A look at the companies that spend the most money on advertising clearly illustrates a fact that marketers have long understood: Advertising is as much about holding onto market share as it is about capturing it. The biggest advertisers tend to be the biggest names in their industries. Their brands are household names -- and their advertising is aimed at keeping them that way.
Companies vs. Brands
In identifying which companies wield the biggest advertising budgets, keep in mind the distinction between companies and brands. For example, Procter & Gamble has long been among the top advertisers both in the United States and worldwide. And yet you almost never see an ad for "Procter & Gamble." Instead, you see ads for Tide, Scope, Crest, Head & Shoulders, Cover Girl, Cascade, Duracell and dozens of other brands made by P&G. Similarly, Dutch-based conglomerate Unilever is one of the world's top advertisers, but its ads don't promote "Unilever," but rather such brands as Axe, Dover, Q-Tips, Popsicles and I Can't Believe It's Not Butter.
Top U.S. Advertisers
Several outlets track ad spending by company, including "Advertising Age" magazine and Kantar Media. Although their figures can vary based on how they collect data and how they define marketing, they're usually pretty close to each other. In 2013, the most recent full year for which data were available at the time of publication, Kantar reported that Procter & Gamble was the top advertiser in the United States, followed by General Motors (automobiles), AT&T (telecom services), Comcast (telecom), L'Oreal (personal care products), Toyota (automobiles), Berkshire Hathaway (conglomerate), Verizon (telecom), Pfizer (pharmaceuticals) and Time Warner (media).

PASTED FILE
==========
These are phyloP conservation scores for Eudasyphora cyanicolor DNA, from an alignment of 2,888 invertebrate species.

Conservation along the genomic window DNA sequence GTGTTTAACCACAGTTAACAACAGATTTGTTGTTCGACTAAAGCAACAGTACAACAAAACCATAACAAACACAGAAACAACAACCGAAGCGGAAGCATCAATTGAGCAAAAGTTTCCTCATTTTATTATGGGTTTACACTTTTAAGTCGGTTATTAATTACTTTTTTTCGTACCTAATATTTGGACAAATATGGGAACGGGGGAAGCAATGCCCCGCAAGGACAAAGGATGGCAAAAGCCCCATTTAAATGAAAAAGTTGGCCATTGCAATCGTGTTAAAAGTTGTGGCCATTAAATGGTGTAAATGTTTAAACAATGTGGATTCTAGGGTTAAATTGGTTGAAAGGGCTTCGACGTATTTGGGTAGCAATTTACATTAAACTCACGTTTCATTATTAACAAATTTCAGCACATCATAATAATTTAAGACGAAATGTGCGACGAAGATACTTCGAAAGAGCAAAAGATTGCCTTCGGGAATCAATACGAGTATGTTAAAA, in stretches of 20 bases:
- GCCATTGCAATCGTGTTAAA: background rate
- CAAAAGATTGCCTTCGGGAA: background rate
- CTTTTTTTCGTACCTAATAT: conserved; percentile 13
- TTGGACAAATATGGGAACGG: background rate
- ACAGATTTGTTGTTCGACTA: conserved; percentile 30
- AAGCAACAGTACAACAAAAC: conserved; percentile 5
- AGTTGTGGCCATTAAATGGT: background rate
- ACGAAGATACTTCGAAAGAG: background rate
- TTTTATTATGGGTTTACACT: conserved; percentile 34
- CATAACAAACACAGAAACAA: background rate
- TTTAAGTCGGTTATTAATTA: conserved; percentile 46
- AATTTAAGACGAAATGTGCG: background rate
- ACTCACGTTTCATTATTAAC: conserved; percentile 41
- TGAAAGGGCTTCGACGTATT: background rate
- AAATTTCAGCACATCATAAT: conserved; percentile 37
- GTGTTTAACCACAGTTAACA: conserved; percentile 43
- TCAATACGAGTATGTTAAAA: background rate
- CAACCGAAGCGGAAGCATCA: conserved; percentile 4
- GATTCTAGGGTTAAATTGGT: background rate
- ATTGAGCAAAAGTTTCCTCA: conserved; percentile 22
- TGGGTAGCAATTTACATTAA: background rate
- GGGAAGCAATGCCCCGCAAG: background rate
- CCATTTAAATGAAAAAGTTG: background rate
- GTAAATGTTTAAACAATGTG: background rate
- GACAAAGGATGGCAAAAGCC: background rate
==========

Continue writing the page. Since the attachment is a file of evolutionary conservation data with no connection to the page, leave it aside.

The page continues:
Top Global Advertisers
In its 2014 annual report on marketing data and trends, "Advertising Age" reported that Procter & Gamble was by far the largest advertiser worldwide, with Unilever in second place. L'Oreal was third, followed by Toyota, General Motors, Coca-Cola (beverages), Nestle (food), Volkswagen (automobiles), McDonald's (restaurants) and PepsiCo (beverages and snack foods). The global list was based on data from 2012, the most recent full year available at the time the report was compiled.
Kantar Media reports that for 2013, retailers were the single biggest category of advertisers; this includes all retailers, from national giants such as Walmart and Target, down to small local stores. Automotive advertising was next; about 60 percent of auto advertising was paid for by manufacturers, and about 40 percent by dealers. The rest of the top 10 industries: telecommunications services; local services; financial services, excluding insurance; personal care products; food and candy; restaurants; direct-response, such as "infomercial" producers; and insurance.